Lodging trends in Zihuatanejo have been relatively stable. In 2007, the market experienced a slight setback, mostly attributed to increased competition from other destinations in Mexico as well as the resurgence of the Cancún and Riviera Maya markets after being heavily affected by Hurricane Wilma in late 2005.
Occupancy levels decreased further in 2008 given the global economic crisis. Nevertheless, occupancy levels in 2009 still reflect an increase from levels prior to 2006. Regional highway improvements have positively impacted demand, which should continue in the future.
Given the current global recession and expected decreases in travel, we expect a downward trend for average rate growth in the immediate future for the Ixtapa-Zihuatanejo market. Average rate levels are expected to improve in the following years as the market stabilizes.
Hotels in these markets have generally been able to establish consistent penetration levels because of limited increases in supply. As new upscale and luxury hotels enter the area, Zihuatanejo is expected to expand and consolidate its position as a self-contained luxury destination on Mexico's Pacific coastline.
The greater Ixtapa-Zihuatanejo lodging market is experiencing a new growth stage of its life cycle. Zihuatanejo’s luxury lodging market currently consists of roughly 200 hotel rooms, including the 70-room The Tides, the 24-room La Casa que Canta, and the 23-room Villa Vera Puerto Mio. Based on HVS primary research, we believe the luxury lodging market in Ixtapa-Zihuatanejo could expand significantly by 2013 with the addition of an estimated 600 hotel rooms. The new hotels planned for the market are expected to induce significant new demand.
This is supported by historical trends that indicate that new product in different supply segments has generally been well received and absorbed in the market. More incoming flights, continuing improvements to roadway infrastructure, and the development of several residential projects will also contribute to this expansion. Hence, this increase in hotel supply is expected to catalyze Zihuatanejo’s transition from a smaller market whose luxury properties compete with those in alternate locations into a self-contained market.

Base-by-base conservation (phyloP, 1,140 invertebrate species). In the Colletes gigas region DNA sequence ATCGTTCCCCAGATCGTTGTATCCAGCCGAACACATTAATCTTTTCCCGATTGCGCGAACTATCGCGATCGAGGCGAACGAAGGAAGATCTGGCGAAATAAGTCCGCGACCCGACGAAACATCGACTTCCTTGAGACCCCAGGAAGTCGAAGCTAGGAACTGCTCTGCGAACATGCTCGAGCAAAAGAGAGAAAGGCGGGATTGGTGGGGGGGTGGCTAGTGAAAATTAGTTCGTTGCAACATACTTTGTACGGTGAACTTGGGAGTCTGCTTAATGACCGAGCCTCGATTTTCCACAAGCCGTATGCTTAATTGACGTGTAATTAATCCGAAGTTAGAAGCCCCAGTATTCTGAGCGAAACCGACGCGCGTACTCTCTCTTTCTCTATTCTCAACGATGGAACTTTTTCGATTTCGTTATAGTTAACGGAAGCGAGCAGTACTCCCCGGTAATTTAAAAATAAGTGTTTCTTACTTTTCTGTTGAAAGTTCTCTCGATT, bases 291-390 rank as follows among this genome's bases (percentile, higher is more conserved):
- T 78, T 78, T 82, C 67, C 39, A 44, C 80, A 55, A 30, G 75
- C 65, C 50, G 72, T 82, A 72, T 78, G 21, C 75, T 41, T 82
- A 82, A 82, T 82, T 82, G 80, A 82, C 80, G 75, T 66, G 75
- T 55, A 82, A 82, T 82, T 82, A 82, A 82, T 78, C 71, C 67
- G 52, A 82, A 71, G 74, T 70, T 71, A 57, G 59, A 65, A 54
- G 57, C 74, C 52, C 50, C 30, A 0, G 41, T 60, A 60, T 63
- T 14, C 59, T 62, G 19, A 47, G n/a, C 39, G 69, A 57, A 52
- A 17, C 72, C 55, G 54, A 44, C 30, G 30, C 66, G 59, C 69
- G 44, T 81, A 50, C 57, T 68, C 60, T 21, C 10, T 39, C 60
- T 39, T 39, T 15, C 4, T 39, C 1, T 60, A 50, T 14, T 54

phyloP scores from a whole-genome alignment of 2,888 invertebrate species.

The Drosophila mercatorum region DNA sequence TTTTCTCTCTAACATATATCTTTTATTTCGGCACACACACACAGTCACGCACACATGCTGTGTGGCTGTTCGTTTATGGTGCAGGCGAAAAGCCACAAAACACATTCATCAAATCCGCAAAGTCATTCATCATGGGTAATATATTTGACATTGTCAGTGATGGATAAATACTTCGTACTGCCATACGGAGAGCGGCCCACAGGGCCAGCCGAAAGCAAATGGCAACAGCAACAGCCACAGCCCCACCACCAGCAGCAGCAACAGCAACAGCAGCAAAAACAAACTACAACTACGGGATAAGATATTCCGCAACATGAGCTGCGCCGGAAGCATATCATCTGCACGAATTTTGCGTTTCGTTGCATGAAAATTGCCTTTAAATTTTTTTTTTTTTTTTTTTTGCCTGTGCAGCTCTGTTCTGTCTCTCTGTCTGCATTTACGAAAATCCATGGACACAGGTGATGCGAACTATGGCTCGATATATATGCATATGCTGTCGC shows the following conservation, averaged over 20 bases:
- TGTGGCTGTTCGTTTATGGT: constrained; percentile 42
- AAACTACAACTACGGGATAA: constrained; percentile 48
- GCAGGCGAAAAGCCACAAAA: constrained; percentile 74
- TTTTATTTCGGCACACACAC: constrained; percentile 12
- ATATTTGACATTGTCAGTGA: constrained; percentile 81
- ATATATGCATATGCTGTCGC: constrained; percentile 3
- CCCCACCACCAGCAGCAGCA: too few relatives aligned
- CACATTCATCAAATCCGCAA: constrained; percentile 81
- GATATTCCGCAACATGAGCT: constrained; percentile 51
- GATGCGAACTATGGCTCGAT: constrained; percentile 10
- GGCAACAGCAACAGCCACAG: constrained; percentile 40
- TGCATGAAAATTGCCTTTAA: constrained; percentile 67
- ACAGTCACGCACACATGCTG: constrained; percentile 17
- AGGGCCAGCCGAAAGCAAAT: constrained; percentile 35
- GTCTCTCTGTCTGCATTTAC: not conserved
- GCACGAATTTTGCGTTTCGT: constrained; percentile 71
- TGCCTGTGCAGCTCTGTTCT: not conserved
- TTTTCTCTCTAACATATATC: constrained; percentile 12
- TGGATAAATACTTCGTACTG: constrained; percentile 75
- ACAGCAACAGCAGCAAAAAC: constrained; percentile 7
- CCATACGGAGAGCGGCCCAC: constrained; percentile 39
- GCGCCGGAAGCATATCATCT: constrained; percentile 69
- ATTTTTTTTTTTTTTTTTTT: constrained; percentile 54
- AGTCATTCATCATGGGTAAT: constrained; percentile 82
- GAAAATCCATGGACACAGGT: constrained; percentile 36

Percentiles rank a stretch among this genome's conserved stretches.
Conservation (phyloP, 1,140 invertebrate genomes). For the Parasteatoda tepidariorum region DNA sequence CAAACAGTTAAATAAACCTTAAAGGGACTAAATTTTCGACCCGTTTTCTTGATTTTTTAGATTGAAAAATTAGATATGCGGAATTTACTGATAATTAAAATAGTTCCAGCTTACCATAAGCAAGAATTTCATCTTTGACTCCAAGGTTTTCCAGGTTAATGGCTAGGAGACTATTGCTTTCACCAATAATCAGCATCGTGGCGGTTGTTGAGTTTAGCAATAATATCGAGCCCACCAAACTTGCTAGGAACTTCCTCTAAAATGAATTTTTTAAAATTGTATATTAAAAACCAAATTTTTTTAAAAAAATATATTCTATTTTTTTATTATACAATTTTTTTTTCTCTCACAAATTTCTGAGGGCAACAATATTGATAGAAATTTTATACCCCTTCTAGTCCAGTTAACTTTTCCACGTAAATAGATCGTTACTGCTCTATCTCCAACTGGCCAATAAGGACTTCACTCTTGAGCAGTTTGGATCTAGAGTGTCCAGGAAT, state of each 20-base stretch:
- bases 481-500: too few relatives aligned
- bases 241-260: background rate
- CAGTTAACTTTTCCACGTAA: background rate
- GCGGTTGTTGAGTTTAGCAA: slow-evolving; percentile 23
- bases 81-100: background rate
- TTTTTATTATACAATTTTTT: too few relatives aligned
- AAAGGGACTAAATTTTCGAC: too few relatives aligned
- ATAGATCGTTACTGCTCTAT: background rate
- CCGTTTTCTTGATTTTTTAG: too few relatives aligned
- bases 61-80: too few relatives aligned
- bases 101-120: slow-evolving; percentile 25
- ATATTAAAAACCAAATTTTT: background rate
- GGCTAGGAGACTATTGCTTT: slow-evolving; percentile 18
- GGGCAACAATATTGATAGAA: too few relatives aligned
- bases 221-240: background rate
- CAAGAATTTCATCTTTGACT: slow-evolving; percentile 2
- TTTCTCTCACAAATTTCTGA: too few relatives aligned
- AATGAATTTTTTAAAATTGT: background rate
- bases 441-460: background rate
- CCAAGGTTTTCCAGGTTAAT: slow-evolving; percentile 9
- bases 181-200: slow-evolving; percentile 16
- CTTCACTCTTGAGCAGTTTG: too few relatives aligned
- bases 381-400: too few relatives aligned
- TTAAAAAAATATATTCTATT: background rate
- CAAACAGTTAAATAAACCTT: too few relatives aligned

The Market-Expansion Formula
We have developed a formula to illustrate how new hotel supply can combine with other market characteristics to enable transformations such as that expected for Zihuatanejo.
The market-expansion formula calculates induced demand, which represents the number of additional room nights that a specific event, demand generator, attraction, or infrastructure improvement can bring about to establish a favorable balance between supply and demand.
As hotel rooms are added, we assume that chain affiliation, unique features, aggregate sales and marketing investment and, as appropriate, infrastructure and market access improvements will lead to a certain degree of induced demand in the market. As supply is added and demand is induced, the market’s position is consolidated and can be increasingly analyzed on its own merits, i.e., as a self-contained market.
The market-expansion formula takes such factors into consideration and assumes that induced demand is based on the number of rooms expected to enter the market each year. Based on such assumptions, we can then project the number of occupied rooms per year based on market-wide occupancy and the ability of hotels to induce demand based on estimated market segmentation. The formula is as follows:
((Number of occupied room nights (number of rooms x 365) x market-wide occupancy)) x estimated market segmentation x estimated induced demand in segment= Total induced demand in segment